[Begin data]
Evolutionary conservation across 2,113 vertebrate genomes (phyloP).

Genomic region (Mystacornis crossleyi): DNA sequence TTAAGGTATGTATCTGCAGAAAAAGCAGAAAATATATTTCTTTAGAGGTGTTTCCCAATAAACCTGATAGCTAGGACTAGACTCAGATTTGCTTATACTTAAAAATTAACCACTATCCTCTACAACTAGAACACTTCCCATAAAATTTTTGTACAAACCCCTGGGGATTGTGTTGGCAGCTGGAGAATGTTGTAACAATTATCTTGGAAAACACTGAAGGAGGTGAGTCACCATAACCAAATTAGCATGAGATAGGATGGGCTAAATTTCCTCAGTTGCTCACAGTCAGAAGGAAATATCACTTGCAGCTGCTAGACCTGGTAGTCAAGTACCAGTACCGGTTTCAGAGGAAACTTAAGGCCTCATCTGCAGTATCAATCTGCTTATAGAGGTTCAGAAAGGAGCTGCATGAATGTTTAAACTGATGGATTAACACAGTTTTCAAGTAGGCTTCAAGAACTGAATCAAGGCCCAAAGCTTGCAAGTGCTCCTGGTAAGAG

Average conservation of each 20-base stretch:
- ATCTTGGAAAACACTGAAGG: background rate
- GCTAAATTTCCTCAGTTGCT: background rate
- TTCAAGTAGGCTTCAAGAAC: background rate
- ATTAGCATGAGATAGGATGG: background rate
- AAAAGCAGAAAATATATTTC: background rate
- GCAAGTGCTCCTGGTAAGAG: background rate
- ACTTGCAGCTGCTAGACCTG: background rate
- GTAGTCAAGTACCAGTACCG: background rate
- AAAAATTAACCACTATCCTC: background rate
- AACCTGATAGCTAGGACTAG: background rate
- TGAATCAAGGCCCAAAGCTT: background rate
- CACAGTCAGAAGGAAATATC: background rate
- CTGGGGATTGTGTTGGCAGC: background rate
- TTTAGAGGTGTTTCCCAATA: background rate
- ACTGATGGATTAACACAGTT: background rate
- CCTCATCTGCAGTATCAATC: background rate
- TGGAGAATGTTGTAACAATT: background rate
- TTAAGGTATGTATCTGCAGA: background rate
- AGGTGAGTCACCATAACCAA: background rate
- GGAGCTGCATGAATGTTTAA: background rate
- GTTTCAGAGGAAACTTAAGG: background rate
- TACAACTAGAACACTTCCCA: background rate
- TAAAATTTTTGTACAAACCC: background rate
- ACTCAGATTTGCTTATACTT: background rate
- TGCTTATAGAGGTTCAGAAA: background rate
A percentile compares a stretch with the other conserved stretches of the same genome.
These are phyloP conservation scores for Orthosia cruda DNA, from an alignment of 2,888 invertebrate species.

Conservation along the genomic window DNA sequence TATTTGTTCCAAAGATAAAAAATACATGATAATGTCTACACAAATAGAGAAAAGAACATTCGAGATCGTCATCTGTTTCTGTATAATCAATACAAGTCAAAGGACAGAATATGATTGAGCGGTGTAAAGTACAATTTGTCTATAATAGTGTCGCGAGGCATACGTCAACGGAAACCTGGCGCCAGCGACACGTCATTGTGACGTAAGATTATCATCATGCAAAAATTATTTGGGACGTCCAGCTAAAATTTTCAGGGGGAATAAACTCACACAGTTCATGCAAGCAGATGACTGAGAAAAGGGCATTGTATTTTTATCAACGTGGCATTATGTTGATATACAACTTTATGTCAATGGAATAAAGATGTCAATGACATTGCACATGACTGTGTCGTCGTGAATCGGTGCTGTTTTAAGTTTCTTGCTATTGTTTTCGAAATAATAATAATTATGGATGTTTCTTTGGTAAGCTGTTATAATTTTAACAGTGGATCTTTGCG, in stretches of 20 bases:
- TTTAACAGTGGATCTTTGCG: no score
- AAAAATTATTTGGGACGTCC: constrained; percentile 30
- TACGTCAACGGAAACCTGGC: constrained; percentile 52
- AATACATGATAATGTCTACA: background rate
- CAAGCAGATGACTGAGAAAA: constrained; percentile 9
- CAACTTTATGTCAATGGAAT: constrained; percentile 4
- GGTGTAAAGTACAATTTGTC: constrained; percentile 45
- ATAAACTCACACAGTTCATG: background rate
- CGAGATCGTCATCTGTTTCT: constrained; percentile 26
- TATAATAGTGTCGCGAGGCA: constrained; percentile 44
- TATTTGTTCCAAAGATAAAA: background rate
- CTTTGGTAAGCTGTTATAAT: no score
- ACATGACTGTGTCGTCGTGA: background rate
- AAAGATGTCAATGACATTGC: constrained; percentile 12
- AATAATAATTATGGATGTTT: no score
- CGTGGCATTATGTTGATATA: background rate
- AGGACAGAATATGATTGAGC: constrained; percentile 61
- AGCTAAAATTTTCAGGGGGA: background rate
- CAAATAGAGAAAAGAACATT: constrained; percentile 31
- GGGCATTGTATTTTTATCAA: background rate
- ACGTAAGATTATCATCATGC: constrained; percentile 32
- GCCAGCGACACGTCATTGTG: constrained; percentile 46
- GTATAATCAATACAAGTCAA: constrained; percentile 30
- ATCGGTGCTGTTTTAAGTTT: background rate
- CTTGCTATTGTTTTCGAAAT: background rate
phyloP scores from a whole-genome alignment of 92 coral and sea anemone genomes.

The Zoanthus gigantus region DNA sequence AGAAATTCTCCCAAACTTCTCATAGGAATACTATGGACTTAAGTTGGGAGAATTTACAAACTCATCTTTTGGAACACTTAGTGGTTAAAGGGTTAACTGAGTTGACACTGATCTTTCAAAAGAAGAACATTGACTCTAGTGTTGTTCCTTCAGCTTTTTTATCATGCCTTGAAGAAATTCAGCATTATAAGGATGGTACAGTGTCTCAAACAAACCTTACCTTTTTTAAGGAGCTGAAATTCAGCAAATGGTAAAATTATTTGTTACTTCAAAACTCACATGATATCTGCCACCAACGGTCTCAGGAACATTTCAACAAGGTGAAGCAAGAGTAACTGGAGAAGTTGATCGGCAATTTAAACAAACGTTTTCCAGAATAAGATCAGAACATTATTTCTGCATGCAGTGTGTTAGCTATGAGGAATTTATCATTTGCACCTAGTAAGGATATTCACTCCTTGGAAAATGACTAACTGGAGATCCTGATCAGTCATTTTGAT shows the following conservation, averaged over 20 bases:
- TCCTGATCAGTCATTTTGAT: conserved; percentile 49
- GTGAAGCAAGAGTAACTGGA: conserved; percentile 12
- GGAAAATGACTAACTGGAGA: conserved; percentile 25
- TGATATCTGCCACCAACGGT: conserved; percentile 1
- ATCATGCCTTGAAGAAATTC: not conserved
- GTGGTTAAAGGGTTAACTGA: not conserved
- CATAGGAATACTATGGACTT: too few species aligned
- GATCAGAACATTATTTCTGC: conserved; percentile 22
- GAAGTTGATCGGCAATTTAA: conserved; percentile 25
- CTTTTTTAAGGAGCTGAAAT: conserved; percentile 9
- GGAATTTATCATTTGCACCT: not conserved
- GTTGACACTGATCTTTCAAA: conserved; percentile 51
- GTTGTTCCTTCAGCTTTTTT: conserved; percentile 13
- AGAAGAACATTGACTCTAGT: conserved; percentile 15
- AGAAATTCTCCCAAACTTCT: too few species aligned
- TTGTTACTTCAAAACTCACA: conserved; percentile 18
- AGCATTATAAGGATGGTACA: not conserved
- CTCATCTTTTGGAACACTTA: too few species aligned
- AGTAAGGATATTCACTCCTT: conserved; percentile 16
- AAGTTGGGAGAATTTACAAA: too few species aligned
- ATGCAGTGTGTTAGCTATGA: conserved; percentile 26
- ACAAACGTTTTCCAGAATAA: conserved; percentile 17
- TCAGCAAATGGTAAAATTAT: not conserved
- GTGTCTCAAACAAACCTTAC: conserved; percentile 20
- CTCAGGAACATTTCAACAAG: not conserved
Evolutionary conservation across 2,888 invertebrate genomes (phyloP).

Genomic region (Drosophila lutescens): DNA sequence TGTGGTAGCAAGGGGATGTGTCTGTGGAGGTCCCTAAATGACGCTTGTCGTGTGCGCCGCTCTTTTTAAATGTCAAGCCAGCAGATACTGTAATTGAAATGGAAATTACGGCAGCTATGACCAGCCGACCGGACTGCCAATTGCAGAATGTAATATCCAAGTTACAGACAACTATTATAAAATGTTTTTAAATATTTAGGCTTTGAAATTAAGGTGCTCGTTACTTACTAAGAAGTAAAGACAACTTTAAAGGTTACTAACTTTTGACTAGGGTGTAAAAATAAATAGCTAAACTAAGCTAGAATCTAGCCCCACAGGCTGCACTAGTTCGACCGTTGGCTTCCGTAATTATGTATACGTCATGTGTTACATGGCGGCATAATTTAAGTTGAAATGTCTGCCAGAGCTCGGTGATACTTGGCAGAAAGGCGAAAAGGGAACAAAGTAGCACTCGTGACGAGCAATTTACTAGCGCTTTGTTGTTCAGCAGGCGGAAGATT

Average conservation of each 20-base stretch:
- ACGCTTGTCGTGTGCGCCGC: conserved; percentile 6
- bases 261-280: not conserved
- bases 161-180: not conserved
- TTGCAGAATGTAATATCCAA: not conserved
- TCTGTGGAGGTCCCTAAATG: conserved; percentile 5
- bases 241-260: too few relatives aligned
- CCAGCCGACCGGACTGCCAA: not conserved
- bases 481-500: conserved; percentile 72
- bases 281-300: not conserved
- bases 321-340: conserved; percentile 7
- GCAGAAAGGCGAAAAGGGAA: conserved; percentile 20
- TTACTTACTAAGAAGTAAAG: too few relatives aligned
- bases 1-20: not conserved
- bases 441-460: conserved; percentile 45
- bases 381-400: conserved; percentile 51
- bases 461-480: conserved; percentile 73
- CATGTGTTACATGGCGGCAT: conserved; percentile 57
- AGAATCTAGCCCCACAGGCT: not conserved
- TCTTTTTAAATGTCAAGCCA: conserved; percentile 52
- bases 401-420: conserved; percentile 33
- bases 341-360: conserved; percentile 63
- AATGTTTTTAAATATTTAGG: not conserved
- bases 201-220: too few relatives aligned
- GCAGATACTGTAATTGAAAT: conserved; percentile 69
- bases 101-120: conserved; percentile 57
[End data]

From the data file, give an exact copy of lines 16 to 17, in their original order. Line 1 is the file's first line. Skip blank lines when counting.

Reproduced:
- CTGGGGATTGTGTTGGCAGC: background rate
- TTTAGAGGTGTTTCCCAATA: background rate